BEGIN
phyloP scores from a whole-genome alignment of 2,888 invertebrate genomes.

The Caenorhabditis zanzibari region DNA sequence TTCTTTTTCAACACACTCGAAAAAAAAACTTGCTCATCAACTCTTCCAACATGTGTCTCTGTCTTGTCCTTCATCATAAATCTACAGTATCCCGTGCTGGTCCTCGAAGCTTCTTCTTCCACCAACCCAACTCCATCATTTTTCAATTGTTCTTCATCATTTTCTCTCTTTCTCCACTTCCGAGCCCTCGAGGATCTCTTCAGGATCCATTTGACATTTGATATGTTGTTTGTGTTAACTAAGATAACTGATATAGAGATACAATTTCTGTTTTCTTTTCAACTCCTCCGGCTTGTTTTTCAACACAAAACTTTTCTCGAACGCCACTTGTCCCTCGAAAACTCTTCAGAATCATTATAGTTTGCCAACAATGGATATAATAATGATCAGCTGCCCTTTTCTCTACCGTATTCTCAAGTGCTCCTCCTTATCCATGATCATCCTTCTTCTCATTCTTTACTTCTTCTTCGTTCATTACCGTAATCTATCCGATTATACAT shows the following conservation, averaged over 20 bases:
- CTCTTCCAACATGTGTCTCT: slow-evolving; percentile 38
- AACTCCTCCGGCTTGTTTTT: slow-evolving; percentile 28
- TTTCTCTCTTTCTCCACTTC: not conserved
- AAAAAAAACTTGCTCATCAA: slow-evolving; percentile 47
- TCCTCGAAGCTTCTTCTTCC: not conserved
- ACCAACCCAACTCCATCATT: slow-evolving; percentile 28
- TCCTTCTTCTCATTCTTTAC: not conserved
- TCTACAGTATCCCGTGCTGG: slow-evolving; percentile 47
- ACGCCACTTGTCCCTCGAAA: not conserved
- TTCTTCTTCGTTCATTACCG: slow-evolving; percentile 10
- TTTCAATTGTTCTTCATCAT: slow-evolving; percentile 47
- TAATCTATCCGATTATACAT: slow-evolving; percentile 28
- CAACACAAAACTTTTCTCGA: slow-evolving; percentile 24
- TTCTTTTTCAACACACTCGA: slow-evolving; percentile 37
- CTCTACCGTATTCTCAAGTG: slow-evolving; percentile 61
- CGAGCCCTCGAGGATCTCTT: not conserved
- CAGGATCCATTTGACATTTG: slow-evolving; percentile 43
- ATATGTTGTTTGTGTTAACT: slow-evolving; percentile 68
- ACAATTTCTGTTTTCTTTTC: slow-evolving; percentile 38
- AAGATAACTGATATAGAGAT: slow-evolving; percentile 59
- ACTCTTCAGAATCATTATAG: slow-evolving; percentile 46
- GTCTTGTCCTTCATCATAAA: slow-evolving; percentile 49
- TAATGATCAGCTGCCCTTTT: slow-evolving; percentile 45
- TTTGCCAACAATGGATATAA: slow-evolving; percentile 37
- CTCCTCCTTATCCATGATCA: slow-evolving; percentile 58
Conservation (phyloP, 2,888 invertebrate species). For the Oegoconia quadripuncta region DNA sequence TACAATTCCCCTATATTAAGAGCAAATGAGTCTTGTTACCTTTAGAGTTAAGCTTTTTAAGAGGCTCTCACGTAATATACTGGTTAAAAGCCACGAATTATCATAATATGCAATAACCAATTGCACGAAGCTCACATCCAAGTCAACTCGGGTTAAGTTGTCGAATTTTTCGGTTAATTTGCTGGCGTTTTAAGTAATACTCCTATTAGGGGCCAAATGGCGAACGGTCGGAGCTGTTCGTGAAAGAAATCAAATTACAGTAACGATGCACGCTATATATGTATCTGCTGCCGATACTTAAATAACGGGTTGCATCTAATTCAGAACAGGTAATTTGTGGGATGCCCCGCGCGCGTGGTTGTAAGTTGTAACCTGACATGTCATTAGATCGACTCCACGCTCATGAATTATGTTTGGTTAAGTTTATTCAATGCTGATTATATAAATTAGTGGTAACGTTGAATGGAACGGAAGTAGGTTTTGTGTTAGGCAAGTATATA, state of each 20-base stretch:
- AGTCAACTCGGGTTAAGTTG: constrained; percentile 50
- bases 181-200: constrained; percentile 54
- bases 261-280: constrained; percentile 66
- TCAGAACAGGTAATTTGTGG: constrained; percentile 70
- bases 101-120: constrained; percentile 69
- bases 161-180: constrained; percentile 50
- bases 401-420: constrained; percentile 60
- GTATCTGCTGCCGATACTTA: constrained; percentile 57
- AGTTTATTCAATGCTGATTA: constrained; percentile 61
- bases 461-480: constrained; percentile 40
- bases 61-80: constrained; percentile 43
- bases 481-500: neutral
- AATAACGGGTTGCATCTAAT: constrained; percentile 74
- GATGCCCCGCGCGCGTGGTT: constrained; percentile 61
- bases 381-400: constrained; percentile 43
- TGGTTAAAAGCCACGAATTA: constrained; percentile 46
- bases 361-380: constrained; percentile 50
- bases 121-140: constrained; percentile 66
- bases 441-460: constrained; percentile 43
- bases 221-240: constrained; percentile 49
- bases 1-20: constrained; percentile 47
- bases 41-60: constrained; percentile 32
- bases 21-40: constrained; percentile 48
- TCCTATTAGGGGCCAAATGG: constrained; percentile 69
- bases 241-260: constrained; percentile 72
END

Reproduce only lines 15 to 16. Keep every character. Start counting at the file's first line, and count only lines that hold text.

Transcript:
- CAACACAAAACTTTTCTCGA: slow-evolving; percentile 24
- TTCTTTTTCAACACACTCGA: slow-evolving; percentile 37